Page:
A ransomware attack crippled city of Albany computers over the weekend.
Mayor Kathy Sheehan made the announcement via Twitter, Facebook and Instagram on Sunday: "The City of Albany has experienced a ransomware cyber attack."
The mayor held a noontime press briefing Monday to re-assure the public that city hall was conducting, for the most part, business as usual. "Throughout this entire incident we were always able to provide public safety services. We, at no point in time was our ability to dispatch police or fire to emergencies impacted by this. And we were able to work throughout the weekend to ensure that today we are able to transact business with our residents, whether they are looking to come in and make payments, apply for building permits, or apply for parking permits, so all of those functions are opened. The only thing that is currently not available in this building are those who are seeking copies of birth certificates, death certificates or marriage certificates. They will be accommodated at the New York State Vital Records in Menands, and so that address is up and available on the city website. We also are not at this point in time taking marriage license applications."
Government employees reported for work at their usual times on Monday. "City Hall on the Road" events for the week have been cancelled. Sheehan was tight-lipped regarding details of the ransomware attack. "I'm not gonna discuss the incident. We will provide information on that at a later date."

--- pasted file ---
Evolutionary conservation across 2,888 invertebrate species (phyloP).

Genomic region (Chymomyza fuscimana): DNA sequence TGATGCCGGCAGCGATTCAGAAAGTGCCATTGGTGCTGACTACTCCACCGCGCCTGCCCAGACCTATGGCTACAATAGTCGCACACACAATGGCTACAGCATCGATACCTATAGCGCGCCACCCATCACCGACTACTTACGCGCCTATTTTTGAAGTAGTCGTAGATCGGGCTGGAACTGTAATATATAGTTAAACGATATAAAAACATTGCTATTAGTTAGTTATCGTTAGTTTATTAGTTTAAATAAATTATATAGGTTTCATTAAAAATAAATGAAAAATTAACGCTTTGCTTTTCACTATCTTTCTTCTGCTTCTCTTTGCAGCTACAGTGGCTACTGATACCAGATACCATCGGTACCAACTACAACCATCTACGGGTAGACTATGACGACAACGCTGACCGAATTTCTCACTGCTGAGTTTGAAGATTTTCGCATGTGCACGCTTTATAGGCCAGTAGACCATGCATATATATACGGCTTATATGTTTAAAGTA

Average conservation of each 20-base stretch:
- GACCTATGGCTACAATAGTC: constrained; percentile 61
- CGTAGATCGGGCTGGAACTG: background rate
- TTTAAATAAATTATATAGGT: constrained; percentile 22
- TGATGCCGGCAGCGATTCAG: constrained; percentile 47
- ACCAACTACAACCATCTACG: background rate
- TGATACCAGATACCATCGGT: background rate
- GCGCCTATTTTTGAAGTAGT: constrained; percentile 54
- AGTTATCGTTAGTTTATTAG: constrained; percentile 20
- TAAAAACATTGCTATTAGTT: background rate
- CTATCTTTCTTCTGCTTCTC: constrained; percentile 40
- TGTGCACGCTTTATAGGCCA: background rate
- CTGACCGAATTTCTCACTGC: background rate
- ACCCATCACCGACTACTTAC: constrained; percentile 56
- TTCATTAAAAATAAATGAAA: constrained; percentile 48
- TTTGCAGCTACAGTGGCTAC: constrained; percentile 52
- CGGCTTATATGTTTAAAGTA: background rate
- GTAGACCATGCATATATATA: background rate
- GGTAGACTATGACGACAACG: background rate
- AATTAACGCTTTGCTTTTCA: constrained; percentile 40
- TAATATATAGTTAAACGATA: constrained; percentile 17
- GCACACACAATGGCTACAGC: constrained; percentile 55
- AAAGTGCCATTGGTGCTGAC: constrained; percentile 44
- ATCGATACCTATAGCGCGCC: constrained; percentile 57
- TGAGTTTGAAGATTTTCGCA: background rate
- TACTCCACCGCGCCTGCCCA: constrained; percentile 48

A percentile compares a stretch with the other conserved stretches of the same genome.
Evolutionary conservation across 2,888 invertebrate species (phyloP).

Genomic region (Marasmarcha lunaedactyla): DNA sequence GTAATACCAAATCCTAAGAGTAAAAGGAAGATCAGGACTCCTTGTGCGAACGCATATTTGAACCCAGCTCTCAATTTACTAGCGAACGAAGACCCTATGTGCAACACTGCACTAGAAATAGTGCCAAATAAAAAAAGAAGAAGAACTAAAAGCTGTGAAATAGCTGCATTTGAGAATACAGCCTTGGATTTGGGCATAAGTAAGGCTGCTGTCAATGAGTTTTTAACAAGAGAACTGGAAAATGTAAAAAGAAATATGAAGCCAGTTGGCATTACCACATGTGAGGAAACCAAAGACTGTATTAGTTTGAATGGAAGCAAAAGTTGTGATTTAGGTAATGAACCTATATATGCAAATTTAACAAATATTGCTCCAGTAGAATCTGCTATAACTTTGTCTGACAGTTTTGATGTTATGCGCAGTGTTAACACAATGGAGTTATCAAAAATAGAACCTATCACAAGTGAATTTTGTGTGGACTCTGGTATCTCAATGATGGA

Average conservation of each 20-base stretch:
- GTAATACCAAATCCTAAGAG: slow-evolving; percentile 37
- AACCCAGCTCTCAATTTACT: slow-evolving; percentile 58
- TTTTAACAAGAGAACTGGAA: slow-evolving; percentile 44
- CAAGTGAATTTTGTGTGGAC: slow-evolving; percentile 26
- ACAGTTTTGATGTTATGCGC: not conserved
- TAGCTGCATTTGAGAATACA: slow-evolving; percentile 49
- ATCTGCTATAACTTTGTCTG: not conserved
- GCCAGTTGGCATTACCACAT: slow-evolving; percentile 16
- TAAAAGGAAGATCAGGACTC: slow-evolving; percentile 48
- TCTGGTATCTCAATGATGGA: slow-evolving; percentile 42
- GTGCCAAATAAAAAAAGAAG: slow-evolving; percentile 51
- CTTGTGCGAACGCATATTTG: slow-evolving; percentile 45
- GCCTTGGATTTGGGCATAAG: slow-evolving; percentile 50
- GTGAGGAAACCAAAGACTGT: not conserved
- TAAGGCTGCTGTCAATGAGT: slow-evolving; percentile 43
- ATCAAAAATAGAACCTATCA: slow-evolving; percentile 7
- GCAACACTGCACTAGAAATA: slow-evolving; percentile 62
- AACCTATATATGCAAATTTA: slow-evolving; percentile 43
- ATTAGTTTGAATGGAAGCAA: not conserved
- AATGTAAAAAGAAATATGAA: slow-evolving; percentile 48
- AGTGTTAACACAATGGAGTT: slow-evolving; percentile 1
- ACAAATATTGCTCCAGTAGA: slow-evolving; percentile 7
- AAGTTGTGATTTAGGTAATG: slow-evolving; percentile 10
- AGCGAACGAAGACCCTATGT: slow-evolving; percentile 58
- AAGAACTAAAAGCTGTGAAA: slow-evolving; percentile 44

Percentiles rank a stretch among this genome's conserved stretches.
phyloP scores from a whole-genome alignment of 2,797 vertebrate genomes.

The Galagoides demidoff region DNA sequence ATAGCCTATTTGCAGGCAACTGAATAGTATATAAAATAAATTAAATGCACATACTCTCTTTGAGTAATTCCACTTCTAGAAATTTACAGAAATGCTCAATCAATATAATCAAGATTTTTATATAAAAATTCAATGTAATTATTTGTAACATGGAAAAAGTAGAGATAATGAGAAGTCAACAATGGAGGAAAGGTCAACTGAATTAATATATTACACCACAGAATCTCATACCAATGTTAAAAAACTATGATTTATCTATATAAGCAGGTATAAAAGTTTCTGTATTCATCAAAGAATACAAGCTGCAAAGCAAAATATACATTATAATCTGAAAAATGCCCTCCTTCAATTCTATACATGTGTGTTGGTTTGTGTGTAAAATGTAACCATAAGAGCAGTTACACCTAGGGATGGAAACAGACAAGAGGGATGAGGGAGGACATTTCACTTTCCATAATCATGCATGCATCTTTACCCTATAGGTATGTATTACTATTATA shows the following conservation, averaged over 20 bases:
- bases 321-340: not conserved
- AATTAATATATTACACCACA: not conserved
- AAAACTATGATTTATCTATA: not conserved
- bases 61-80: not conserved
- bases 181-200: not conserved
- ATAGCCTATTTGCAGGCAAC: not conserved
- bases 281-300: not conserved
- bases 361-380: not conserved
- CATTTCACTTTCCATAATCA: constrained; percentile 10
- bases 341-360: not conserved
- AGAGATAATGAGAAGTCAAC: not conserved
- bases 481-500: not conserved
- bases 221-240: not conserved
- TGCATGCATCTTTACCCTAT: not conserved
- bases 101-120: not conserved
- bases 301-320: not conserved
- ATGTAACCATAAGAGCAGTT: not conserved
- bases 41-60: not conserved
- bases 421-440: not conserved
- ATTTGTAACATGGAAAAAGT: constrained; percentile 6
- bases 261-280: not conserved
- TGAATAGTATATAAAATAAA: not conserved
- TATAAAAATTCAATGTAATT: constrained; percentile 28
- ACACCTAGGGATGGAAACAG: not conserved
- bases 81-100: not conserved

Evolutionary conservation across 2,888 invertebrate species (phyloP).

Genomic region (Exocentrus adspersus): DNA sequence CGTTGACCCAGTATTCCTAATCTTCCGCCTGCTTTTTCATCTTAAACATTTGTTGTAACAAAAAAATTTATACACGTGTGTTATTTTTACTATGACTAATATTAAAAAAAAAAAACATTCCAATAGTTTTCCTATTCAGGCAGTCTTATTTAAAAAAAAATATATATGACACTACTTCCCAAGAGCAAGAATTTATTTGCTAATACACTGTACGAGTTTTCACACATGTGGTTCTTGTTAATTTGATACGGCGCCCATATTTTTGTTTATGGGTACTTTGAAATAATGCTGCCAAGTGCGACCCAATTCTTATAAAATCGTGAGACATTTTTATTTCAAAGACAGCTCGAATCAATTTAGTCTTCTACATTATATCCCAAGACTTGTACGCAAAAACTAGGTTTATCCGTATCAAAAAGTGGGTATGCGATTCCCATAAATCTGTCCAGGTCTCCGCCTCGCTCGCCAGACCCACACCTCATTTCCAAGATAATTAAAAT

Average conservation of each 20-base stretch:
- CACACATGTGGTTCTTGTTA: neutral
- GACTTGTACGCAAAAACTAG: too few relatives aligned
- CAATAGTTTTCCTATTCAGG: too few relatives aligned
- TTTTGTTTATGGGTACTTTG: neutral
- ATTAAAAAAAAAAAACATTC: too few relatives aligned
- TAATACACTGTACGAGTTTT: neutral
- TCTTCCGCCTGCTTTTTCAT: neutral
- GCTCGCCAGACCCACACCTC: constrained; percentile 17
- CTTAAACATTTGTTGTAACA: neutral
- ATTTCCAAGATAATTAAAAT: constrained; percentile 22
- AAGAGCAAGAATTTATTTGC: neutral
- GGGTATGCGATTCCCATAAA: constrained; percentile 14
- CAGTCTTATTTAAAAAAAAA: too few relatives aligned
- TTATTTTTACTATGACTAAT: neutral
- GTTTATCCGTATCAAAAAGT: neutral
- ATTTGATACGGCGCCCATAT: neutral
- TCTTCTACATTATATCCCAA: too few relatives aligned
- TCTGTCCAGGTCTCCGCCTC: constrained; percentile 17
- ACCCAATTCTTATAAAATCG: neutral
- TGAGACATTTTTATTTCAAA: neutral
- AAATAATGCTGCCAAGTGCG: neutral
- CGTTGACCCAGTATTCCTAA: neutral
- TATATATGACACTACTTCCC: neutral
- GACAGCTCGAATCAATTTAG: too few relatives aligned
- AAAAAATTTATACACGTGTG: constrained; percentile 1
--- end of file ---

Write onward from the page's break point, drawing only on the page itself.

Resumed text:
The mayor declined to reveal how the breach happened, how the city is dealing with it, if ransom is being paid, where the attack originated or whether outside forces have been brought in to assist in the investigation. She emphasized that no personal information about city workers or residents is at risk. Credit card information residents put in while conducting online business with the city is never saved. "We have notified our employees, that out of an abundance of caution, we are going to provide them with, if they want it, with credit monitoring services."
Brian Nussbaum is an assistant professor at the College of Emergency Preparedness Homeland Security and Cybersecurity at the University at Albany. "Typically, when people talk about ransomware, they're talking about something called crypto-ransomware, and what crypto-ransomware is, is it uses very, very strong cryptography to lock up your file and the ransom is an amount of money paid by the victim, typically in Bitcoin or another cryptocurrency, to get a key to unlock their files."
Sheehan says the situation is still being evaluated and promised an update in the near future. "We're just working in real time, making sure that we get these systems back online, making sure that we can meet the expectations of our residents."
The incident follows on the heels of continued denial-of-service attacks that plagued the University at Albany’s computer network last week. A spokesperson says the college is recovering from those cyberissues.